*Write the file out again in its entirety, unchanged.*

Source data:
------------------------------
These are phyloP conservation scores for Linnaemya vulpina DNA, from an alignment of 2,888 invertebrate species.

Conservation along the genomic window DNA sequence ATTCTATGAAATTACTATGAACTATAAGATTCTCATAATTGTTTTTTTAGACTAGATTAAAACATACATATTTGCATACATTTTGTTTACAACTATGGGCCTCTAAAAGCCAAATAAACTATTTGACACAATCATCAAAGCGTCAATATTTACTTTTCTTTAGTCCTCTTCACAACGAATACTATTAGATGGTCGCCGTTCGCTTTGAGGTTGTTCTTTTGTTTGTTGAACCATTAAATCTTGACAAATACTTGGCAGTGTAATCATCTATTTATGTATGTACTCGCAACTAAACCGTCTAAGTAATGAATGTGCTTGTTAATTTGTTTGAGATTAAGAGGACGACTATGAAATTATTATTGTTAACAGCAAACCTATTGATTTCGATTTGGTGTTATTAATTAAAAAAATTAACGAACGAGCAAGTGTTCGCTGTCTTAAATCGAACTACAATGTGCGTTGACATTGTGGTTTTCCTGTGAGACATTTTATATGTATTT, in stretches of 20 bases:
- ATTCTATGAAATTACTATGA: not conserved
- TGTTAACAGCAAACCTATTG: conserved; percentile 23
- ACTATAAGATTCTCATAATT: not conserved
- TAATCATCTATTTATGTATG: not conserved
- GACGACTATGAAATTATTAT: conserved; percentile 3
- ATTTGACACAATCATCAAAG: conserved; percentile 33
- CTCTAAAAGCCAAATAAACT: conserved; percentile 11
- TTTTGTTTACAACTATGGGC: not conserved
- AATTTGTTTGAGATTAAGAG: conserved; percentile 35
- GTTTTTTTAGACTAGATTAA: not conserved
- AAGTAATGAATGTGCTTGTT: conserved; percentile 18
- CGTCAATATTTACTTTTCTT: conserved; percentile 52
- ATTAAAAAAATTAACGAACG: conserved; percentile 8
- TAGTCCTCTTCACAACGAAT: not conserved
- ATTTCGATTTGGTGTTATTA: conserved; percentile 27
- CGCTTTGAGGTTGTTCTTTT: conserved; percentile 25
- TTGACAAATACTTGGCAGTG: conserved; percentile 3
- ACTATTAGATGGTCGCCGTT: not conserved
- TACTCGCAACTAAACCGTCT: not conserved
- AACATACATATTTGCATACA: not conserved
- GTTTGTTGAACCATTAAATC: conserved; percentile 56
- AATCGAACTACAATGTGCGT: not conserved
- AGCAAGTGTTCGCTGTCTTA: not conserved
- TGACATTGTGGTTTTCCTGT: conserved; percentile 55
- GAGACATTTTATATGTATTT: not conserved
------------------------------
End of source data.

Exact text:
These are phyloP conservation scores for Linnaemya vulpina DNA, from an alignment of 2,888 invertebrate species.

Conservation along the genomic window DNA sequence ATTCTATGAAATTACTATGAACTATAAGATTCTCATAATTGTTTTTTTAGACTAGATTAAAACATACATATTTGCATACATTTTGTTTACAACTATGGGCCTCTAAAAGCCAAATAAACTATTTGACACAATCATCAAAGCGTCAATATTTACTTTTCTTTAGTCCTCTTCACAACGAATACTATTAGATGGTCGCCGTTCGCTTTGAGGTTGTTCTTTTGTTTGTTGAACCATTAAATCTTGACAAATACTTGGCAGTGTAATCATCTATTTATGTATGTACTCGCAACTAAACCGTCTAAGTAATGAATGTGCTTGTTAATTTGTTTGAGATTAAGAGGACGACTATGAAATTATTATTGTTAACAGCAAACCTATTGATTTCGATTTGGTGTTATTAATTAAAAAAATTAACGAACGAGCAAGTGTTCGCTGTCTTAAATCGAACTACAATGTGCGTTGACATTGTGGTTTTCCTGTGAGACATTTTATATGTATTT, in stretches of 20 bases:
- ATTCTATGAAATTACTATGA: not conserved
- TGTTAACAGCAAACCTATTG: conserved; percentile 23
- ACTATAAGATTCTCATAATT: not conserved
- TAATCATCTATTTATGTATG: not conserved
- GACGACTATGAAATTATTAT: conserved; percentile 3
- ATTTGACACAATCATCAAAG: conserved; percentile 33
- CTCTAAAAGCCAAATAAACT: conserved; percentile 11
- TTTTGTTTACAACTATGGGC: not conserved
- AATTTGTTTGAGATTAAGAG: conserved; percentile 35
- GTTTTTTTAGACTAGATTAA: not conserved
- AAGTAATGAATGTGCTTGTT: conserved; percentile 18
- CGTCAATATTTACTTTTCTT: conserved; percentile 52
- ATTAAAAAAATTAACGAACG: conserved; percentile 8
- TAGTCCTCTTCACAACGAAT: not conserved
- ATTTCGATTTGGTGTTATTA: conserved; percentile 27
- CGCTTTGAGGTTGTTCTTTT: conserved; percentile 25
- TTGACAAATACTTGGCAGTG: conserved; percentile 3
- ACTATTAGATGGTCGCCGTT: not conserved
- TACTCGCAACTAAACCGTCT: not conserved
- AACATACATATTTGCATACA: not conserved
- GTTTGTTGAACCATTAAATC: conserved; percentile 56
- AATCGAACTACAATGTGCGT: not conserved
- AGCAAGTGTTCGCTGTCTTA: not conserved
- TGACATTGTGGTTTTCCTGT: conserved; percentile 55
- GAGACATTTTATATGTATTT: not conserved